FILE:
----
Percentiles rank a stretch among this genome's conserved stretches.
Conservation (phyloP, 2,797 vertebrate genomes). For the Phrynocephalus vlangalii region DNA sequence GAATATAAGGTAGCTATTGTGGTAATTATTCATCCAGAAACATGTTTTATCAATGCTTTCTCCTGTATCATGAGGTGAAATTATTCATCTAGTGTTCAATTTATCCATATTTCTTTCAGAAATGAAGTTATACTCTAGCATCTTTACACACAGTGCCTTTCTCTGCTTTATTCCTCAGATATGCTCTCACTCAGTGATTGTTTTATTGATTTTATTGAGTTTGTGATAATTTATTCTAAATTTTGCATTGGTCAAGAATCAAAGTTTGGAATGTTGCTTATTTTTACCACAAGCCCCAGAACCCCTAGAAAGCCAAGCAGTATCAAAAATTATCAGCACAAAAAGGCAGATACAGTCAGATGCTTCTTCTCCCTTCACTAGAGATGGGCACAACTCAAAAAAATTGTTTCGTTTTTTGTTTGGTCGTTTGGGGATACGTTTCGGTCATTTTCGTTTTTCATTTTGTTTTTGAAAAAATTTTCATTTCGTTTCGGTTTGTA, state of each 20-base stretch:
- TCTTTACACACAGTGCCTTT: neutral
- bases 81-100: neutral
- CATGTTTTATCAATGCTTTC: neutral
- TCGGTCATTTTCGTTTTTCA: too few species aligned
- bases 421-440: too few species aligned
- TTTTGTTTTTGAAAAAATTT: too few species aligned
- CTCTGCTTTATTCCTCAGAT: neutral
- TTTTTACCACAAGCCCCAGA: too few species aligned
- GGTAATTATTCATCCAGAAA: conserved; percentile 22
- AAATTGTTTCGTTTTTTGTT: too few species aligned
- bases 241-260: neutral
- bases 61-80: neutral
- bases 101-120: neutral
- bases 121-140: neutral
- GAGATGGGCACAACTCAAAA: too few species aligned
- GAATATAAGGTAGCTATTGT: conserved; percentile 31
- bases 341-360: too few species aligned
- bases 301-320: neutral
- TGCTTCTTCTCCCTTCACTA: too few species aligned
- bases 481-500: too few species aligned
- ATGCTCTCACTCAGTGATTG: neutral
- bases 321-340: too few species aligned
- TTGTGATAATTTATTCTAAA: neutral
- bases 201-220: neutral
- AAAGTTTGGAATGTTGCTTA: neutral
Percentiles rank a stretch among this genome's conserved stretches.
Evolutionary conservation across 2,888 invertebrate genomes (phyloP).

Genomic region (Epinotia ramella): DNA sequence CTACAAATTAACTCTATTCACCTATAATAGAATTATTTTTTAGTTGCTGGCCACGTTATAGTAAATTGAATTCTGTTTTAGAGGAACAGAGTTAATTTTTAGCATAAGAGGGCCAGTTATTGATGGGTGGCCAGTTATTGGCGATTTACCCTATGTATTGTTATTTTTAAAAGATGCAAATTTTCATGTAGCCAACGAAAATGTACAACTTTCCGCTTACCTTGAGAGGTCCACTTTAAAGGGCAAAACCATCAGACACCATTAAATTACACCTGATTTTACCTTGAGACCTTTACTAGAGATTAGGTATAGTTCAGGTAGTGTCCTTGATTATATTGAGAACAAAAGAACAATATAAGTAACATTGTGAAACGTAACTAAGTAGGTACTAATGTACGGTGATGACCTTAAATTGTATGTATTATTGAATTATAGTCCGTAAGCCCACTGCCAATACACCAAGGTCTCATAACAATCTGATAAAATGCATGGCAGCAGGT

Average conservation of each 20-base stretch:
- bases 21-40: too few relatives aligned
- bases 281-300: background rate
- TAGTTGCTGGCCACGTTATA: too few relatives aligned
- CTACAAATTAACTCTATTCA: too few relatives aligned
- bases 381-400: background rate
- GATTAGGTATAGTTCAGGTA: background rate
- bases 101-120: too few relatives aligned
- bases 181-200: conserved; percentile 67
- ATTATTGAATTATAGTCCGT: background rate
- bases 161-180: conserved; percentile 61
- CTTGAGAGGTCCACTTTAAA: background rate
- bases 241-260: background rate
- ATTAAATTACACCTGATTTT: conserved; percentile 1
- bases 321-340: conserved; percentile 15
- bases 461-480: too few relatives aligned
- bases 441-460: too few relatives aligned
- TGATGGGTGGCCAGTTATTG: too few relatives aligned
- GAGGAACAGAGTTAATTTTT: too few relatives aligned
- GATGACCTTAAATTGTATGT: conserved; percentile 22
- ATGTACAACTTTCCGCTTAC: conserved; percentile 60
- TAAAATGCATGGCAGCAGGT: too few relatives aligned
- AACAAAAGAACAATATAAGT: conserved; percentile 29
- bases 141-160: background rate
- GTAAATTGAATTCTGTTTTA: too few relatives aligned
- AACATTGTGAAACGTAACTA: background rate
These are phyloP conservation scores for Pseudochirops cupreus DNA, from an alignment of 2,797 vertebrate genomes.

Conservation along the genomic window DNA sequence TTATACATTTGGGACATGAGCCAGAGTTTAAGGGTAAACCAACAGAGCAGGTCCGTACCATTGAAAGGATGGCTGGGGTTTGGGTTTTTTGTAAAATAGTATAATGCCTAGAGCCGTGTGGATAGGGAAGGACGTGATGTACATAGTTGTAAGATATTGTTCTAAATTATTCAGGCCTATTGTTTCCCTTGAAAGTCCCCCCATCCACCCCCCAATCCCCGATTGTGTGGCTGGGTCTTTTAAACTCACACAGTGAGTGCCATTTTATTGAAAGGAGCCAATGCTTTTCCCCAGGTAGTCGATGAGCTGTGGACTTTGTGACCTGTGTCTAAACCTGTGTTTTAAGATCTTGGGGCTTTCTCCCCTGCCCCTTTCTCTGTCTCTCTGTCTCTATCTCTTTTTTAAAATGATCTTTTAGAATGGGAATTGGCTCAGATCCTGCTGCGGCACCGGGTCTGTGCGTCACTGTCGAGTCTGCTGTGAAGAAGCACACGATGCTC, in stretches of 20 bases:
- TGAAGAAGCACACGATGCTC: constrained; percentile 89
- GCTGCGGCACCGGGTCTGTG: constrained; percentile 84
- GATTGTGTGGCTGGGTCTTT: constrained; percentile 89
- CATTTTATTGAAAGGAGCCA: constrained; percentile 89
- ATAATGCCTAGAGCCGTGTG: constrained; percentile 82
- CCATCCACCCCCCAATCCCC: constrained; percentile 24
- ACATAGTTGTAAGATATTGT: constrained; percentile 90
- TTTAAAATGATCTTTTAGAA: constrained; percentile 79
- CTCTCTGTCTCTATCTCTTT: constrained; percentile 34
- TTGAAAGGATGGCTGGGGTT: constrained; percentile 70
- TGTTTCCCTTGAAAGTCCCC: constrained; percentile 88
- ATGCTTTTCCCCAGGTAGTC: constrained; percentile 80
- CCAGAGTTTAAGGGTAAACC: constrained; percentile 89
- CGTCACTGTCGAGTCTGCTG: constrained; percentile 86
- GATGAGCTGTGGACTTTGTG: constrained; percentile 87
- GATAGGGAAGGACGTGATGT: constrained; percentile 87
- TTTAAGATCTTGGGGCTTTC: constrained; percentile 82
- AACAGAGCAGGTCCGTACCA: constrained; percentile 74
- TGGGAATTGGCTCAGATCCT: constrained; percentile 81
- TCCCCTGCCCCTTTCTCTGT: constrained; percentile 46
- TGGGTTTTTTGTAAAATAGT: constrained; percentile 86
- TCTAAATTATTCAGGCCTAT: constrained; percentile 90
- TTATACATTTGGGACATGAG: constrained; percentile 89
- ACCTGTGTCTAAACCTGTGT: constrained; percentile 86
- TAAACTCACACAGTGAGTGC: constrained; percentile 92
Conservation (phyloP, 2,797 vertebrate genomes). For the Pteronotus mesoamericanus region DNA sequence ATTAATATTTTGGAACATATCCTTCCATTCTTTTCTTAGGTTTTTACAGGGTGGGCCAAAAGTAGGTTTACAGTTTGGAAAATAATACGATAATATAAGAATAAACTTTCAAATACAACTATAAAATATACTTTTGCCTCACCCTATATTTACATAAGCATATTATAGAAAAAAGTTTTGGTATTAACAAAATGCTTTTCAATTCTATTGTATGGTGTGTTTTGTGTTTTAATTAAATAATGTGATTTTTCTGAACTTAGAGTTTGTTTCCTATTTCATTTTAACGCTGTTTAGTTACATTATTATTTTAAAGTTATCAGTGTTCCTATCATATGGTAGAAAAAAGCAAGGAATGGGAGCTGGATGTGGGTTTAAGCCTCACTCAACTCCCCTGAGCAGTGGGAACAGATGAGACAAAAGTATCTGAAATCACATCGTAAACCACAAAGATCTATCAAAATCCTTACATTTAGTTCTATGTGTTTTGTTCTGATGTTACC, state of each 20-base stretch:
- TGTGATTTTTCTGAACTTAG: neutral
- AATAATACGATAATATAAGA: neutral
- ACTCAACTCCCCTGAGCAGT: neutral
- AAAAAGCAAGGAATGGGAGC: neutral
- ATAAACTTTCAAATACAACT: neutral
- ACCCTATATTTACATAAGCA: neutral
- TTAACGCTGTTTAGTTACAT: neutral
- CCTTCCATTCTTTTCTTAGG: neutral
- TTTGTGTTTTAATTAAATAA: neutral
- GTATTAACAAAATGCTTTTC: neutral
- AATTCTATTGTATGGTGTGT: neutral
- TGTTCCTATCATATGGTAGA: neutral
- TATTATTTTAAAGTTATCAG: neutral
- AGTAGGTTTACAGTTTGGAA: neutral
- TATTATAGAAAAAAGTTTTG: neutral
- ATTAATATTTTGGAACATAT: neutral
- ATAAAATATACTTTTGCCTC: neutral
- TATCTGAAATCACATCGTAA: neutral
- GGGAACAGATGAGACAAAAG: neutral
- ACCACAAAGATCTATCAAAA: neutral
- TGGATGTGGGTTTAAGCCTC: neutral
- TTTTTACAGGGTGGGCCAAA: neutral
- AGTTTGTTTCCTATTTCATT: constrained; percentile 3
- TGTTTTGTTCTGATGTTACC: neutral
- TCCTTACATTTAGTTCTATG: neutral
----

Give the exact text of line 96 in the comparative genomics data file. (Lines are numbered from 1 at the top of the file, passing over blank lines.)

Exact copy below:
- TGTTCCTATCATATGGTAGA: neutral